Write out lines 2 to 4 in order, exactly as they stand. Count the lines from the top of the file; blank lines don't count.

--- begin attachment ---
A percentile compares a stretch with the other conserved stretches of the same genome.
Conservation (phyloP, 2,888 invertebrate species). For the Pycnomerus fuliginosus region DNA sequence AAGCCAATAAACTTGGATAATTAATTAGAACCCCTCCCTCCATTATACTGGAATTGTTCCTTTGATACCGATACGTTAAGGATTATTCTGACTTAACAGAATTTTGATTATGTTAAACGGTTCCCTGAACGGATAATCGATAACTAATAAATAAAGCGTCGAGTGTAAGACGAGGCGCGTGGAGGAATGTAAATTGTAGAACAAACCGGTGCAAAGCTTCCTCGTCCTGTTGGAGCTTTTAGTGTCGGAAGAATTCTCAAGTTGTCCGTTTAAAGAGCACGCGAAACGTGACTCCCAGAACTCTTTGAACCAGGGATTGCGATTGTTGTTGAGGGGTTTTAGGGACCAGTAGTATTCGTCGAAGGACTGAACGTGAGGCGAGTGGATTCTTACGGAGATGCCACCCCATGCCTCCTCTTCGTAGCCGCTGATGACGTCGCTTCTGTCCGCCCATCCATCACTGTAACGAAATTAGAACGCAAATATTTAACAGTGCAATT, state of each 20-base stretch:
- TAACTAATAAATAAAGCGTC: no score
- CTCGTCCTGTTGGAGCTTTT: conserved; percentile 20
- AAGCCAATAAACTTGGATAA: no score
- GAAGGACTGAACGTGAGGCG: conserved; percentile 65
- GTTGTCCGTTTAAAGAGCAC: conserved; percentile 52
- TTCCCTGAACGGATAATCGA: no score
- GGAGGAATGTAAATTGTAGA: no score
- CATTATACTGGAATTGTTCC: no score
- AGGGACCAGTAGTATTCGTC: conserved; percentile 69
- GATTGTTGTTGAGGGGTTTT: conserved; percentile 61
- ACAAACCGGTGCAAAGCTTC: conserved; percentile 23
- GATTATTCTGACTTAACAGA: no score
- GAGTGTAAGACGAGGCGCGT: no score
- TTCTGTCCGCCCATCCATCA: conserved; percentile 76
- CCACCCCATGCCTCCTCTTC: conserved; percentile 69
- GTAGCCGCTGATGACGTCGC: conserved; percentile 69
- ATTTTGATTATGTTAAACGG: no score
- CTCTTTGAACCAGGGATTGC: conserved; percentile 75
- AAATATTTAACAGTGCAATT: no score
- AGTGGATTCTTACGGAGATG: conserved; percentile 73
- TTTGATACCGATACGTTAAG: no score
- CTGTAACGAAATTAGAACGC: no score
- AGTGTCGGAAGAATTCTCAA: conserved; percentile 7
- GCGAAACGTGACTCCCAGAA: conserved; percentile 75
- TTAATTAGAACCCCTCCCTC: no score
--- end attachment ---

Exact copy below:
Conservation (phyloP, 2,888 invertebrate species). For the Pycnomerus fuliginosus region DNA sequence AAGCCAATAAACTTGGATAATTAATTAGAACCCCTCCCTCCATTATACTGGAATTGTTCCTTTGATACCGATACGTTAAGGATTATTCTGACTTAACAGAATTTTGATTATGTTAAACGGTTCCCTGAACGGATAATCGATAACTAATAAATAAAGCGTCGAGTGTAAGACGAGGCGCGTGGAGGAATGTAAATTGTAGAACAAACCGGTGCAAAGCTTCCTCGTCCTGTTGGAGCTTTTAGTGTCGGAAGAATTCTCAAGTTGTCCGTTTAAAGAGCACGCGAAACGTGACTCCCAGAACTCTTTGAACCAGGGATTGCGATTGTTGTTGAGGGGTTTTAGGGACCAGTAGTATTCGTCGAAGGACTGAACGTGAGGCGAGTGGATTCTTACGGAGATGCCACCCCATGCCTCCTCTTCGTAGCCGCTGATGACGTCGCTTCTGTCCGCCCATCCATCACTGTAACGAAATTAGAACGCAAATATTTAACAGTGCAATT, state of each 20-base stretch:
- TAACTAATAAATAAAGCGTC: no score
- CTCGTCCTGTTGGAGCTTTT: conserved; percentile 20